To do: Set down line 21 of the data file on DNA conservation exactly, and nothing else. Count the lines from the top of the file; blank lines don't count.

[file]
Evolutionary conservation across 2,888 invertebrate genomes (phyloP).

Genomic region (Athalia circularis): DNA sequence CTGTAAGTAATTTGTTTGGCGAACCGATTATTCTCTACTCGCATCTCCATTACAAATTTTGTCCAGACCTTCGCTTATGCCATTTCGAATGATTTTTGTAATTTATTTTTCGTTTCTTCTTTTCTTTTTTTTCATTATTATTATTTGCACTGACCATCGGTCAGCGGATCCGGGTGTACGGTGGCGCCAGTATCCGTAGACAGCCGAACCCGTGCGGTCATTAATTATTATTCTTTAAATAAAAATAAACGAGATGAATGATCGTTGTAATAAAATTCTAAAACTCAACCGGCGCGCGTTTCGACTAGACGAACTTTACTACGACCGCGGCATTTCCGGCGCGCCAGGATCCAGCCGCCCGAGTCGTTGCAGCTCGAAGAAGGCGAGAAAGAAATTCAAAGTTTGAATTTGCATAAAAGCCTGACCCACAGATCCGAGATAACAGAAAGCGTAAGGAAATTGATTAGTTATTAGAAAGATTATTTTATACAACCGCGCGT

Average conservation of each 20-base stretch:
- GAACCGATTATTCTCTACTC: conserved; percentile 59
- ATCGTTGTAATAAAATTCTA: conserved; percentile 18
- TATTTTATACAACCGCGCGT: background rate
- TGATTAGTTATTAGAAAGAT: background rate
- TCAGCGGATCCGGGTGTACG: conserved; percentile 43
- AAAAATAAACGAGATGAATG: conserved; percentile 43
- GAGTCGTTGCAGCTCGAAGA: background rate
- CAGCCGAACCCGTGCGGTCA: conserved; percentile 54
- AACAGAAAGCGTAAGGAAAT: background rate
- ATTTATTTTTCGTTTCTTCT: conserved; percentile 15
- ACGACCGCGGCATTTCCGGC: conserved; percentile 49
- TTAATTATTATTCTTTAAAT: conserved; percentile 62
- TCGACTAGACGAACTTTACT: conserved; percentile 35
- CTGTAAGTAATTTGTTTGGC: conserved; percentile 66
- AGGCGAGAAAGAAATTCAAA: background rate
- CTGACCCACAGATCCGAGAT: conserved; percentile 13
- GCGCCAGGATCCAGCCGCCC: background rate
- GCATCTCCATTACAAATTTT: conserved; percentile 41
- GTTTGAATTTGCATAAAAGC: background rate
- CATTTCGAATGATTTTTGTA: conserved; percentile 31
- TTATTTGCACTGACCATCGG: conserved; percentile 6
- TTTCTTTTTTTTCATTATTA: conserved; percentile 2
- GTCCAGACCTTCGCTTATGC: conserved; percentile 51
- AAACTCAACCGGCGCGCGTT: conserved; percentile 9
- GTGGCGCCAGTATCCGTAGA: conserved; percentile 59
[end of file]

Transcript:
- GCATCTCCATTACAAATTTT: conserved; percentile 41